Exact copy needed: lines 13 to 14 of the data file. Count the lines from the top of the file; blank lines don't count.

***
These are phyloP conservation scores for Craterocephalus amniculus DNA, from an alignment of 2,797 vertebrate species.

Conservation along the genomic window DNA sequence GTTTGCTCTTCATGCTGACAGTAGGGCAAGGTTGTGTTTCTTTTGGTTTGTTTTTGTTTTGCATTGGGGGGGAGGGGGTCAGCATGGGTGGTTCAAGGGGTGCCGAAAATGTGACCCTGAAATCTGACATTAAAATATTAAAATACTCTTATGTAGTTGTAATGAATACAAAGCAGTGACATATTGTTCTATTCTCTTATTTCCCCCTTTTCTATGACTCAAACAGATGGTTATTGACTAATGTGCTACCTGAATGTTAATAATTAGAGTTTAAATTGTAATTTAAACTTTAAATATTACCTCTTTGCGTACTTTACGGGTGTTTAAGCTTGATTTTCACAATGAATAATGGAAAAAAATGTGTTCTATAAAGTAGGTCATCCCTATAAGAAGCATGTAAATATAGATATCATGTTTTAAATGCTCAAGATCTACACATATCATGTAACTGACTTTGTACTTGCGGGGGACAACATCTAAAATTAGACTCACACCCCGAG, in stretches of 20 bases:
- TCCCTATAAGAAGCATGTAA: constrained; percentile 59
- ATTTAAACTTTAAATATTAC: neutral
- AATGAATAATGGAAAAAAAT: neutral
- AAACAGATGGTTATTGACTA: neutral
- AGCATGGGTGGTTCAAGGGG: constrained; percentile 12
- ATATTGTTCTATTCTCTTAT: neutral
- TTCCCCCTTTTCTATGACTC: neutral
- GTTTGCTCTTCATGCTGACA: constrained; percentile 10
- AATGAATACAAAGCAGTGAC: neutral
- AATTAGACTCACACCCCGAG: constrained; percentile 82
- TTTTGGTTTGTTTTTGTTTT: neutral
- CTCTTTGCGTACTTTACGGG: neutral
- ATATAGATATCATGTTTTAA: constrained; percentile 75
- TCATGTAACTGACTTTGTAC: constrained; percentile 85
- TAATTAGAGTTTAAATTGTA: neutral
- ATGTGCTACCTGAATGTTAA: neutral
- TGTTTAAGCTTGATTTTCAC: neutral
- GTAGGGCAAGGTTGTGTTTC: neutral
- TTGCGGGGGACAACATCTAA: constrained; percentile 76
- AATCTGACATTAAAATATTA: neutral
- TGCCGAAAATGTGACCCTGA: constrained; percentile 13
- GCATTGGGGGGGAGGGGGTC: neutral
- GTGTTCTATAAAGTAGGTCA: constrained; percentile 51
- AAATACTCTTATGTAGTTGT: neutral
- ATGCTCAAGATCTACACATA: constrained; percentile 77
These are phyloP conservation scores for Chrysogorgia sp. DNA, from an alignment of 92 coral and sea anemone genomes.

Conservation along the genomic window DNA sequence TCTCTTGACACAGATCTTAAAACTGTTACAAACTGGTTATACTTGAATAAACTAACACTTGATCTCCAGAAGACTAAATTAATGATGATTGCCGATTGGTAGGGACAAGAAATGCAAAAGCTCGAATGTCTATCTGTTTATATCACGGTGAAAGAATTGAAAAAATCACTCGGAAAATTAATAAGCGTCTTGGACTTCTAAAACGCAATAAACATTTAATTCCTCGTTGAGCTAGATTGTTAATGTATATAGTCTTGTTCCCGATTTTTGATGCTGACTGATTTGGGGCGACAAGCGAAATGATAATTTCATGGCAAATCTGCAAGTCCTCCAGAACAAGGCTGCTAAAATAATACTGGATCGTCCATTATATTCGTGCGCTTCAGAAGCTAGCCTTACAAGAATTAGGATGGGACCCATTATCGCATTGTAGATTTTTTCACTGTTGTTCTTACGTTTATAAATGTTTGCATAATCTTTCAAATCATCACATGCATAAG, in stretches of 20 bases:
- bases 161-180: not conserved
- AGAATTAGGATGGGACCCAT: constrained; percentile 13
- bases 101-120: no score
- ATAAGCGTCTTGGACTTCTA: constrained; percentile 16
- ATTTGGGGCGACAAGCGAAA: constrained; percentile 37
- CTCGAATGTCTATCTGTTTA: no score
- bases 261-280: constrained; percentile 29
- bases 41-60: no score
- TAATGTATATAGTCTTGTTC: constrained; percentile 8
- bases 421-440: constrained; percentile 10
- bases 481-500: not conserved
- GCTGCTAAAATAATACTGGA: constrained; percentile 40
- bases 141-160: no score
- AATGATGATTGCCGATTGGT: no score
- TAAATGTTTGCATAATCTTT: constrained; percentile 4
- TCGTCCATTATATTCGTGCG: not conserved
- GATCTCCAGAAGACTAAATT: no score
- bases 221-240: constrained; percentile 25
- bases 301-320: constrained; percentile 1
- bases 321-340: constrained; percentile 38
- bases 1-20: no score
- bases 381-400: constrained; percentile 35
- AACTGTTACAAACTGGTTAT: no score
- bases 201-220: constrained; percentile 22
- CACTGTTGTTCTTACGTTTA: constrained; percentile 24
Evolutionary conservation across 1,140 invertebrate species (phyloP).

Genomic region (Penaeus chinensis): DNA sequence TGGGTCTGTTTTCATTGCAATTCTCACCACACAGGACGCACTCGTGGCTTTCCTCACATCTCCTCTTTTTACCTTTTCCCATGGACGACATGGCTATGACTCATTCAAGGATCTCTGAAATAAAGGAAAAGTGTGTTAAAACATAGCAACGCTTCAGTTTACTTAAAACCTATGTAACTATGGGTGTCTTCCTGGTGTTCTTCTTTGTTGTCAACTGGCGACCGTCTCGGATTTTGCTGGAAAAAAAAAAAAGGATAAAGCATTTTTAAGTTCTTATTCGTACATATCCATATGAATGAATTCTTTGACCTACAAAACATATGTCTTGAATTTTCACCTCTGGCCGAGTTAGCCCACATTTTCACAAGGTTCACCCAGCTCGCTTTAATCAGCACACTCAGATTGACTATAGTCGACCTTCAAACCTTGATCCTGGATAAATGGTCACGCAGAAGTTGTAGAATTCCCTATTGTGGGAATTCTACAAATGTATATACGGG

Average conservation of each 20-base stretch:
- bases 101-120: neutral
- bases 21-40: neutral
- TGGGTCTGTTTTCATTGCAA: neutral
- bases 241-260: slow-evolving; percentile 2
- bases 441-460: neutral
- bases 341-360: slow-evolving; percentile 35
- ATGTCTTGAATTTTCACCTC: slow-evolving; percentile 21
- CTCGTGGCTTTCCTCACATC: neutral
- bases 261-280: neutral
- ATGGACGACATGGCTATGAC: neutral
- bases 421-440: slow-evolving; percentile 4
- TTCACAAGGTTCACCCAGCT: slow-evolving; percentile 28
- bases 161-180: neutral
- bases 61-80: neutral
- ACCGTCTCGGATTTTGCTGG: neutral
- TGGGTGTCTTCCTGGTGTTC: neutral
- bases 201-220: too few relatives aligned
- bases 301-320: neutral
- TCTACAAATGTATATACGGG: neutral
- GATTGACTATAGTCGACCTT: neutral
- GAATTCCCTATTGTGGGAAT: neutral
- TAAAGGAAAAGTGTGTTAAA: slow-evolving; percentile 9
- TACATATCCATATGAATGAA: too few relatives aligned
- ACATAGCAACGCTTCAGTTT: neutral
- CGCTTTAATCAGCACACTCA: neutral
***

- TTTTGGTTTGTTTTTGTTTT: neutral
- CTCTTTGCGTACTTTACGGG: neutral